Photography is expensive. Even a budget camera is expensive, so for many of us, a career in professional photography seems out of our reach. Here are some tips for getting there.
I am not a big tech fan; I don’t overly get involved in tech reviews, but the death of the DSLR is something that does concern me, and here is why you should be worried to.
If your goal for 2020 is to become a full time professional, make sure that you start doing these things now.
Buying a new camera is a big investment and probably something you have been pondering for a while. In this video, I go over my three key decisions on if an upgrade is required or not.
If you haven’t already heard, block working is certainly the trendy way of getting things done at the moment. I recently applied it to my working week and it has pretty much freed up one entire day most weeks.
Recently the studio hired a new assistant for the busy holiday season. While the intention was for light assistant work it quickly changed when the applicant mentioned they knew album design, retouching, and much more. Before sitting down with an applicant, have you thought about the possibilities of what more they could do for you?
David F. Sandberg, the director of Shazam, lifts the curtain of what Hollywood movie test screenings are. In this hilarious but very helpful video, you will find how feedback from these events may affect the way a film is edited and marketed.
What do Monet, Van Gogh, and Manet have in common? They were all underappreciated in their time, thus struggling with the poverty endured by so many creative artists. Why do such geniuses of visual craft have to cope with rejection and low sales of their work?
If you’re a photographer or filmmaker living in the U.K., traveling to work in Europe might be about to get a lot harder and significantly more expensive. If you live in London and suddenly land a job in Paris, taking a camera with you could soon cost you more than $400.
Shoots that run smoothly will always produce better pictures and keep clients happy. Use this detailed checklist to avoid any major headaches and improve the chances that your next photoshoot is a huge success.
With over 3 million Instagram followers, and a client base that includes Apple and Nikon, Brandon Woelfel is doing something right. Now, in his new Skillshare Original online class, the photographer is sharing not only the secrets behind his shooting and editing techniques, but how he achieved his successes.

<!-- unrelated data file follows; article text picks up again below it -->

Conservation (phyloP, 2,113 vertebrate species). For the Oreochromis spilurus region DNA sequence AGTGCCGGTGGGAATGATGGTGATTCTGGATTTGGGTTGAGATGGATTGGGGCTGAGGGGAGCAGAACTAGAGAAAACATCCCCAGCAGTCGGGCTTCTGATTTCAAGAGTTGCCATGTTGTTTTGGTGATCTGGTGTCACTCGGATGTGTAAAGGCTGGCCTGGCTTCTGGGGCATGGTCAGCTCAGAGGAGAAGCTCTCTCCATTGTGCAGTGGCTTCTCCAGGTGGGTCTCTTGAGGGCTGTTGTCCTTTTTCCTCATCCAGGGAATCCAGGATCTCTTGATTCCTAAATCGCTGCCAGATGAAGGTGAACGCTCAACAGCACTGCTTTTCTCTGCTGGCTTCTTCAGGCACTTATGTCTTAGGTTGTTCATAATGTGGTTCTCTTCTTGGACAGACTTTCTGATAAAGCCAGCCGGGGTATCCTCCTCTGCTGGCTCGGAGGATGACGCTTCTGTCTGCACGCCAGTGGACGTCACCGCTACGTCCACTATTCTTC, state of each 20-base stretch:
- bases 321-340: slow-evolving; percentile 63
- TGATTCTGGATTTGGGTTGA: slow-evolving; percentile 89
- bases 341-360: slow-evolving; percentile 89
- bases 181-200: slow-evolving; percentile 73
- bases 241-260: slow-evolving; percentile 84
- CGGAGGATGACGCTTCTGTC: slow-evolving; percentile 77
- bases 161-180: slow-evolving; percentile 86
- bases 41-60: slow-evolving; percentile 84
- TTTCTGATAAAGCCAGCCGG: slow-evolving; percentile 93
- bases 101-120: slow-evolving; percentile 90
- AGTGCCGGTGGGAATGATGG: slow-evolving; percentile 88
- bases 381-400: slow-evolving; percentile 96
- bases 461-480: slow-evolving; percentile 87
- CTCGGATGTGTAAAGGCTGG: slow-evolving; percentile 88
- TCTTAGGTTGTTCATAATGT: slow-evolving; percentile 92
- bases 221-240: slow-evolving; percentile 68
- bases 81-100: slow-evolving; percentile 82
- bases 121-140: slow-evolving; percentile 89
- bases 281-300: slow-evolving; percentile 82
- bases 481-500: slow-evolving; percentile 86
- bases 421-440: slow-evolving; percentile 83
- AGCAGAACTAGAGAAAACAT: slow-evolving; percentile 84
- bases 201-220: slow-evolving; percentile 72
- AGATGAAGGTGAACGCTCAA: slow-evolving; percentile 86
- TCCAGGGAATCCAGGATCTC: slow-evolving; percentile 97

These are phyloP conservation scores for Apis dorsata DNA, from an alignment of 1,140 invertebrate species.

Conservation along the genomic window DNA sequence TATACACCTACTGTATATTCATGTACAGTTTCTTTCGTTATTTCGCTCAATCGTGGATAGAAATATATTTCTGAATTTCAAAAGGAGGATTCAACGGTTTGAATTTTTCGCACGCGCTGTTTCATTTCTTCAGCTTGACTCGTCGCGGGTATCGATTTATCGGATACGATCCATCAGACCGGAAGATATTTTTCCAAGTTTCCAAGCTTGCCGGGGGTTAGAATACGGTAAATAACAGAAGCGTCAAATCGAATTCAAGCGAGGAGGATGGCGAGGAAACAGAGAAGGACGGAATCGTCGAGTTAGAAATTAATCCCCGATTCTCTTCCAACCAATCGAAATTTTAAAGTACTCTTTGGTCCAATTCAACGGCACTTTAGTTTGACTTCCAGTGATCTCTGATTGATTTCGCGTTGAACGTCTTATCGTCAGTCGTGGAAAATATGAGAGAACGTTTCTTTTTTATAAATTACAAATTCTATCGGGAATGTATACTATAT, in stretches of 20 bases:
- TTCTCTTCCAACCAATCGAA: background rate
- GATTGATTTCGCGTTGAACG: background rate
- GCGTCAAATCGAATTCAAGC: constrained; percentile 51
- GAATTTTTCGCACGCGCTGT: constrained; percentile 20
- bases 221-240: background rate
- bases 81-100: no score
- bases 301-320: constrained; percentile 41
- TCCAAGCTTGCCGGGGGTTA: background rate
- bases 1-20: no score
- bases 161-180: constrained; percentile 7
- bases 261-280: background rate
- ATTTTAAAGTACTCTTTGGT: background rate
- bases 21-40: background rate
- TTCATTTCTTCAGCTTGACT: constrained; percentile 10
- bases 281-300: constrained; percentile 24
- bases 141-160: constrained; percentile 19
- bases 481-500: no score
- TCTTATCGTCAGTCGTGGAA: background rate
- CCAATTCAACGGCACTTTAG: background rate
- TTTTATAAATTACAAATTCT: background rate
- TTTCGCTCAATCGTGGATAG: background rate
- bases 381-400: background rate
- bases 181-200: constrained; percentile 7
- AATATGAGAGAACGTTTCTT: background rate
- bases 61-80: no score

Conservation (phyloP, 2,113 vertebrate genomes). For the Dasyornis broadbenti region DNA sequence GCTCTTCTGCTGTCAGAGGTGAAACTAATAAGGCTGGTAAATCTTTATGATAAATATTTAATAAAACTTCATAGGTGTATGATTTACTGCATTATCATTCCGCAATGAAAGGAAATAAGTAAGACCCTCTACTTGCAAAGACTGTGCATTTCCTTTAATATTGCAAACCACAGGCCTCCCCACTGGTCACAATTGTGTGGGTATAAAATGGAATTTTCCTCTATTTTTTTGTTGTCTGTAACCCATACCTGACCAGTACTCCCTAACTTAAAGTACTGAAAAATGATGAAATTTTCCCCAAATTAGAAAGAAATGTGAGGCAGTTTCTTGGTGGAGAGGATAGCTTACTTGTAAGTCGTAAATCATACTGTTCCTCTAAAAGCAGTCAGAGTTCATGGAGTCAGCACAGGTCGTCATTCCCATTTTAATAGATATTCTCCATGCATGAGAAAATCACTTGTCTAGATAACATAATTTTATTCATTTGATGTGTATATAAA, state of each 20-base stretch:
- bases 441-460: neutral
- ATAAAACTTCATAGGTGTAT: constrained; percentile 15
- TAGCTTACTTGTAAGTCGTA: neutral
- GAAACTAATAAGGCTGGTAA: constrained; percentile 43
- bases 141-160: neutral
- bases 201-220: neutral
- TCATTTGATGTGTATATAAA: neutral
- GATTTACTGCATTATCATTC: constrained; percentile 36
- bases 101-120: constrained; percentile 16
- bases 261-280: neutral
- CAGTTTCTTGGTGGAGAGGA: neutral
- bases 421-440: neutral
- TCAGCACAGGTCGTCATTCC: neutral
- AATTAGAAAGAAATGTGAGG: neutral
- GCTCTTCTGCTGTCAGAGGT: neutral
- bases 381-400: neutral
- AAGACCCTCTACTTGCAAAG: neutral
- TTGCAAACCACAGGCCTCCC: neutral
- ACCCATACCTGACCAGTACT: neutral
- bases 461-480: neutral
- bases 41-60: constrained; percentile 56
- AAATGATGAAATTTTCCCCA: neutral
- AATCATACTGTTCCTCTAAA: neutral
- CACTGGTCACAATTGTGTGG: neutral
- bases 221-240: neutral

If you’re thinking of taking the leap into professional photography, or have wondered if you can possibly make a living in such a saturated space, take this one piece of wisdom and chant it like a mantra.
There are many people out there who call themselves photographers. Probably most of them are able to take decent images, a few are professionals, and hardly anyone is a master of the art. Where do you put yourself?
Everyone has projects they dream of and clients they would like to work with. Dream projects don’t put food on the table alone. They have to be paid for, right? How do you manage to get both and be satisfied with the results?
I am sure you have all seen the “secrets about photographers” videos doing the rounds recently. As a full-time photographer, I find this really hard to relate to. I have yet to find something which depicts my working life at all.
It is an unfortunate thing, but we will all have to deal with a lowballing client at some point. What do you do when that happens? This great video discusses five tips that can help you deal with a lowballing client and possibly turn them into a paying customer.
We live in a time where quick and easy are the ultimate goals of the many. That kind of mentality is bad for business unless you make a living off clients who’d like to buy quick and easy products.